Second-year Geography student Charlotte Hall outlines her experience at being able to vote in the General Election for the first time and interviewing SNP leader Nicola Sturgeon for Sky News.
As I was queueing at the polling station yesterday, ready to cast my vote in what had been forecast as one of the closest election battles there has ever been, I was excited. The first election I have been eligible to vote in, and I was able to able to make my voice heard.
Having become increasingly engaged in politics since I began my time at Northumbria University in 2013, this election has made me realise what I truly believe in, and the values that I have.
Despite being frowned upon by many, I actually believe Russell Brand has been a positive influence in the degree of interest many young people, myself included, have taken in politics and current affairs. He has managed to do what politicians simply find impossible, make politics engaging and understandable and I respect him for that.
Engaging in politics as a young person has been quite frustrating at times, with our voice seemingly ignored and accessible information hard to find before this election. It is for this exact reason that I believe it can only be a good things that high profile figures are becoming involved in politics, starting a conversation about the type of society that we want to live in.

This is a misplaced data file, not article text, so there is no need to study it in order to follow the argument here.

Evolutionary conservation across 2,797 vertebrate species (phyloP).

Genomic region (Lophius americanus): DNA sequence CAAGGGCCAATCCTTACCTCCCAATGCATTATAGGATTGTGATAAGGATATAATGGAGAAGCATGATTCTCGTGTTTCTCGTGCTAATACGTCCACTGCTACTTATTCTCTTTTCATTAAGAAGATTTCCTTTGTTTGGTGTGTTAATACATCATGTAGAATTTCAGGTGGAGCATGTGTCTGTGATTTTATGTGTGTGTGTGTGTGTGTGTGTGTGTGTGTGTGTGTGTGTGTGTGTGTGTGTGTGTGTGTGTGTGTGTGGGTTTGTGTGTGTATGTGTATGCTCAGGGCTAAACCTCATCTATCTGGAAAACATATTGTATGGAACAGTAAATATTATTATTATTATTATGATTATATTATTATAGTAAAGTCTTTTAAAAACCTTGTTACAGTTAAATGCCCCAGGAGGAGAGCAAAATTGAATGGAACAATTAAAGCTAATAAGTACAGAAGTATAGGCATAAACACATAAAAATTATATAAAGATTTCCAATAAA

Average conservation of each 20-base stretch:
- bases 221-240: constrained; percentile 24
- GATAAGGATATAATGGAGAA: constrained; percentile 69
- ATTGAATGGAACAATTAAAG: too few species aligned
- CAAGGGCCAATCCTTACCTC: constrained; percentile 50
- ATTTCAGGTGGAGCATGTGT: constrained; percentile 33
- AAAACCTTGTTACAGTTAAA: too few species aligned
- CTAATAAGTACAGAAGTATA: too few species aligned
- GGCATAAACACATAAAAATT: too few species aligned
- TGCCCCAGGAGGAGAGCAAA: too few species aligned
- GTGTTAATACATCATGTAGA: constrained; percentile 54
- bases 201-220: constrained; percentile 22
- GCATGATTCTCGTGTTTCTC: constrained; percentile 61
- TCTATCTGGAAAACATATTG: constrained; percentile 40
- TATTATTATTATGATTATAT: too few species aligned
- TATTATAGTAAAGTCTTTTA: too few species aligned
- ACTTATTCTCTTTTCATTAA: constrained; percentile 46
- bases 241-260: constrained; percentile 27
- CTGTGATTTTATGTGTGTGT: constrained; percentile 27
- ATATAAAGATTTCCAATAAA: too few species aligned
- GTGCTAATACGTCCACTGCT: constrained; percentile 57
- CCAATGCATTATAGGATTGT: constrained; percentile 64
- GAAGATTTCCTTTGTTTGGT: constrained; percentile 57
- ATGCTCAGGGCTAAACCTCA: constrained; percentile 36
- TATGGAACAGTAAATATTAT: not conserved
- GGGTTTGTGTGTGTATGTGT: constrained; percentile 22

With this year’s election being so closely run, I have really enjoyed the campaign, and it has enabled me to experience some fantastic opportunities. Being invited up to Glasgow to be involved in a Q&A with Nicola Sturgeon as part of Sky’s Stand Up Be Counted campaign, was great. Taking the time to meet with us beforehand, as well as giving proper answers to questions from a group of six politically engaged students, she came across brilliantly, and put my faith back in politicians. I really respect her a lot and it’s amazing to see a woman playing such a pivotal part in UK politics.
Truthfully, despite being interested in politics, I have found it quite difficult to decide who I was going to vote for. I find it immensely frustrating how unrepresentative parliament is of our society and perhaps that is the reason for such apathy amongst many people. There wasn't anybody that I fully trusted or could relate to, but I would never ‘not vote’.
I loved the experience of casting my vote at the polling station yesterday – the atmosphere was one of hope, optimism and a real sense that we could make a difference. It was so quick and so simple that there really is no excuse not to.
This election has made me angry, made me laugh, made me (almost) want to cry but most of all, it has made me care. I believe voting is fundamentally important – politics affects us all every single and by casting our vote, our voice can be heard.
I will continue to be interested and engaged in politics after the general election has passed, if anything, I will become even more so. I may not agree with the system entirely however the only way you can try to change that is by being engaged and trying to make your voice heard. Change will happen, it has to.
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